Lucy Flores, a Nevada state legislator who this week accused former Vice President Joe Biden of inappropriately touching and kissing her at a campaign stop in 2014, told CNN Sunday morning that she came forward because she wants Biden to "change his behavior" and "acknowledge it was wrong."
LUCY FLORES: Yes, of course, I want him to change his behavior. And I want him to acknowledge it was wrong.
I want this to be a bigger discussion about how there is no accountability structure within our political space, either for instances in which women feel that there was inappropriate behavior or more serious instances and allegations of sexual assault, et cetera. We are not protected in politics.
Frankly, on a much larger scale, we also need to have a conversation about powerful men feeling that they have — that they have the right to invade a woman’s space whenever they’d this really is about women feeling like we have agency.
If we don’t want you to touch us, then don’t touch us. If there isn’t a personal relationship, if there isn’t a history there, if this is inappropriate. If this same situation occurred in a work setting and a CEO came up to a female staffer and did the exact same thing, that staffer would be able to complain to someone. That staffer would say, this was very weird and it made me feel very uncomfortable and he needs to stop doing this. If that CEO continued that behavior and that was a pattern and practice, that would be a sexual harassment claim.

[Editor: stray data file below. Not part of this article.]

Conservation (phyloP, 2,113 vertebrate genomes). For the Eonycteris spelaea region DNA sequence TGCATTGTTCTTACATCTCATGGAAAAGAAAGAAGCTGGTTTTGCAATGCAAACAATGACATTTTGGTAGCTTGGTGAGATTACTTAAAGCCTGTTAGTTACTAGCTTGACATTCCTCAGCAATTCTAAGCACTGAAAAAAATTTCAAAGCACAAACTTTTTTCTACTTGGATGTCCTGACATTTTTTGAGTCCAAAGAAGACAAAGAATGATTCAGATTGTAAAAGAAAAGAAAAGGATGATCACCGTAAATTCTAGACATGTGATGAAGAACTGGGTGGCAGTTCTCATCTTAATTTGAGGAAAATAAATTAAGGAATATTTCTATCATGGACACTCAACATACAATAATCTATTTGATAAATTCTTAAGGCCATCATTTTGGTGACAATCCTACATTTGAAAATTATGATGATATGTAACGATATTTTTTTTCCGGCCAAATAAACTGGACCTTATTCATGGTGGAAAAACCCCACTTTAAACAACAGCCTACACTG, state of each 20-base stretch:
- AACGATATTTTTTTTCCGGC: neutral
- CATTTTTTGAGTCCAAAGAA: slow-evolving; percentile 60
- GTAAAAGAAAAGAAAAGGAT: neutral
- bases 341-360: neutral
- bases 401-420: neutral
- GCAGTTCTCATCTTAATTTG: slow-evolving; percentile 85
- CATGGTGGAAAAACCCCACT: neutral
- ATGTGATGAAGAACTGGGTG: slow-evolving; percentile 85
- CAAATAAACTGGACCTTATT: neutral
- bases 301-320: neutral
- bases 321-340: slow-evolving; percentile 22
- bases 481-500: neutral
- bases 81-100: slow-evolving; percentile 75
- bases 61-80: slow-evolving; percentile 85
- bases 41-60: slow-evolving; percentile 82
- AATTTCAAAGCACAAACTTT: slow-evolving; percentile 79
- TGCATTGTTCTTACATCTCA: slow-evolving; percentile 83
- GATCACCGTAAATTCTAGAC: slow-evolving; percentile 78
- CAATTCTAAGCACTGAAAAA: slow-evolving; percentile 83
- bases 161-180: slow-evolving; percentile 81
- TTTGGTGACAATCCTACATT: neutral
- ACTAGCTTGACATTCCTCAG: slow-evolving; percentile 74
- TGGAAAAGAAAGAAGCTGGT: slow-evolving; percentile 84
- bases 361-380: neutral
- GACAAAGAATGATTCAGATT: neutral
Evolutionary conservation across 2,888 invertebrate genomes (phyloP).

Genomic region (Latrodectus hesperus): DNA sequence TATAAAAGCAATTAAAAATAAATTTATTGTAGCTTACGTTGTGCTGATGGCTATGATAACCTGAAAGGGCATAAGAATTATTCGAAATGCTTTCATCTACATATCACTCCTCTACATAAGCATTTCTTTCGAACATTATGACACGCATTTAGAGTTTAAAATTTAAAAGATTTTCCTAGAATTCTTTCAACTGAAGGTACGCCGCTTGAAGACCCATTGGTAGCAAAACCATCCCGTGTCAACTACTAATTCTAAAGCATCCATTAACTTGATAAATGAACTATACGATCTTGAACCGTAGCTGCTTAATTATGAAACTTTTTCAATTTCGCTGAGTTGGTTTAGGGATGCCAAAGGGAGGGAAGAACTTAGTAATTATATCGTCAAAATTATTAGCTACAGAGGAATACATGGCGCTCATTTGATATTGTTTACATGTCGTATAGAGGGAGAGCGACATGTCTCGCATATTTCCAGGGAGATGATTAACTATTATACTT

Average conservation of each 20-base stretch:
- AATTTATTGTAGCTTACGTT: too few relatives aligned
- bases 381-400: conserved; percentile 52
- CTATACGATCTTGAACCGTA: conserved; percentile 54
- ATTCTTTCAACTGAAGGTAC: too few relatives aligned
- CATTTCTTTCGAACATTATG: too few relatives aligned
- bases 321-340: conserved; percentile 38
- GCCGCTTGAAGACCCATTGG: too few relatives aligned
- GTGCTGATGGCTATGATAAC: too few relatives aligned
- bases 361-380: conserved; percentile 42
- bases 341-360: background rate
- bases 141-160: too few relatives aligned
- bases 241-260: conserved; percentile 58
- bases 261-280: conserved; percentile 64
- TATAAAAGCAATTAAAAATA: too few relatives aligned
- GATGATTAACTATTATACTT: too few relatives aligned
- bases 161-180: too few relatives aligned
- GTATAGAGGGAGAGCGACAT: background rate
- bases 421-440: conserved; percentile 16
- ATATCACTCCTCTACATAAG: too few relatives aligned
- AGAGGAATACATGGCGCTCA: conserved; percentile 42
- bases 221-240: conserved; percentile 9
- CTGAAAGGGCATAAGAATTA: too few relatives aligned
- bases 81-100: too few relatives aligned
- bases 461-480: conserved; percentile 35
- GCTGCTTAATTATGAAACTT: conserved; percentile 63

There needs to be that level of accountability in our political system and also just generally speaking now as we move forward. Women should have agency in their own personal space and on their own bodies.
The Biden camp sent this statement Sunday morning:
“In my many years on the campaign trail and in public life, I have offered countless handshakes, hugs, expressions of affection, support and comfort. And not once - never - did I believe I acted inappropriately. If it is suggested I did so, I will listen respectfully. But it was never my intention.
I may not recall these moments the same way, and I may be surprised at what I hear. But we have arrived at an important time when women feel they can and should relate their experiences, and men should pay attention. And I will.
I will also remain the strongest advocate I can be for the rights of women. I will fight to build on the work I’ve done in my career to end violence against women and ensure women are treated with the equality they deserve. I will continue to surround myself with trusted women advisers who challenge me to see different perspectives than my own. And I will continue to speak out on these vitally-important issues where there is much more progress to be made and crucial fights that must be waged and won.”